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    Time to help

    Source Oman Tribune:

    February 10, 2013 

    The sufferings of the Rohingya Muslims in Myanmar cannot be ignored any more by the international community. That their situation is serious is evident from the revelation by the Thai authorities that 6,000 Rohingyas have arrived in Thailand since October when violence against them was unleashed in Rakhine state. Thousands of others are languishing in neighbouring Bangladesh. Hundreds of others reportedly have plans to flee Myanmar and the persecution there. The million-dollar question is, what is the international community doing to help the Rohingyas ? Not too long ago, the Americans were vocal about the lack of democracy and the violation of human rights in Myanmar. Why are they silent now?

    This is not the first time that the Rohingyas are being persecuted. In the mid-1990, the Myanmar government was involved in a systematic assault on the rights of these people and hundreds of thousands sought refuge in Bangladesh. The subsequent uproar in the international community, especially among Muslims, forced the Myanmar government to reassess its approach to the Rohingyas. Today, more than a decade later, the past is being repeated. And the clamour for justice for these hapless people isn’t a fraction of the support and sympathy they received back in the mid-1990s. Most countries in the West are silent. The United States, the greatest defender of human rights, is also quiet. And its leaders and officials suddenly seem to have lost the desire to ensure the rights of the persecuted around the world. India, the world’s largest democracy, has nothing to stay at all. What about Aung Saan Suu Kyi who fought for decades for the rights of her people and suffered for years in detention?  The reason for this deafening silence is simple and straight. The eyes of all are focused on Myanmar’s immense natural resources that have yet to be fully exploited. Damn human rights and freedom, natural resources are more important at this moment. That may have become the new credo of the United States. And that’s why then US secretary of state Hillary Clinton and President Barack Obama made  unprecedented and hasty trips to Myanmar. Side by side, a number of curbs on that nation were removed without much deep thought. The Europeans too have mindlessly emulated the Americans to some extent.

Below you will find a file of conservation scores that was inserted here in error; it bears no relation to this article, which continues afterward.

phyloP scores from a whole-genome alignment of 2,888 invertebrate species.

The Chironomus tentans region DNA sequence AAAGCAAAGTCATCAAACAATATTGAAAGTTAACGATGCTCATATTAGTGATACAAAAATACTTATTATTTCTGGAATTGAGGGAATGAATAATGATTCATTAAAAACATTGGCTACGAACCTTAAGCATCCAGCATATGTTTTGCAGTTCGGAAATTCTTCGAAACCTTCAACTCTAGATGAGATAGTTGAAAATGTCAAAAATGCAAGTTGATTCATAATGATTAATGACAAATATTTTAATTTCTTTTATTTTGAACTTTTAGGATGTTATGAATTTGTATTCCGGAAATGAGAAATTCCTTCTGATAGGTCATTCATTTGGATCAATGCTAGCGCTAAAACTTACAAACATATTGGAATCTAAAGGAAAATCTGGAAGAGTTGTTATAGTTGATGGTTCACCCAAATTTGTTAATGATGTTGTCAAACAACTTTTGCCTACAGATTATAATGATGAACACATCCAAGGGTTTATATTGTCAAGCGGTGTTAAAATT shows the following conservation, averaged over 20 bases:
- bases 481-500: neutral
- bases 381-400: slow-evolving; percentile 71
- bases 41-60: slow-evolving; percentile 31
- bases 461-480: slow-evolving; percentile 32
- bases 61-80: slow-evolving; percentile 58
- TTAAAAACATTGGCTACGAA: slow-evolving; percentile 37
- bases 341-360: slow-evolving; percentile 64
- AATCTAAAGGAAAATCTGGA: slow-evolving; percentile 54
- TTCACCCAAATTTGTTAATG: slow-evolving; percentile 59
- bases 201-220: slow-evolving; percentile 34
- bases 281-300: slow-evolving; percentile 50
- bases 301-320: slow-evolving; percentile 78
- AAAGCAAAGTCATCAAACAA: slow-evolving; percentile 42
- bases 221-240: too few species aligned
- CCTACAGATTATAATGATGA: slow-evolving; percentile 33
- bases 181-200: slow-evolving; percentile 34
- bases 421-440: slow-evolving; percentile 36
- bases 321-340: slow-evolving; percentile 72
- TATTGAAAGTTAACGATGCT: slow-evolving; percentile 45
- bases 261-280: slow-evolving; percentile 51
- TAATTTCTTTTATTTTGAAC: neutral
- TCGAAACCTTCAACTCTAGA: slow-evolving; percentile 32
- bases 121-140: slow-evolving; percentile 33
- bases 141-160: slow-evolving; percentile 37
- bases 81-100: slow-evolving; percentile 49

It’s not only the Rohingyas who are suffering. The Kachins also are the targets of the Myanmar military. A truce between the government and the Kachins enforced some weeks ago was violated soon afterwards. It’s high time the world, especially the United States, kept aside all selfish interests and acted to bring freedom for these persecuted people. The lead must be taken by President Barack Obama with new Secretary of State John Kerry leading the charge. Otherwise, in the weeks and months ahead, the situation will become worse for the Rohingyas.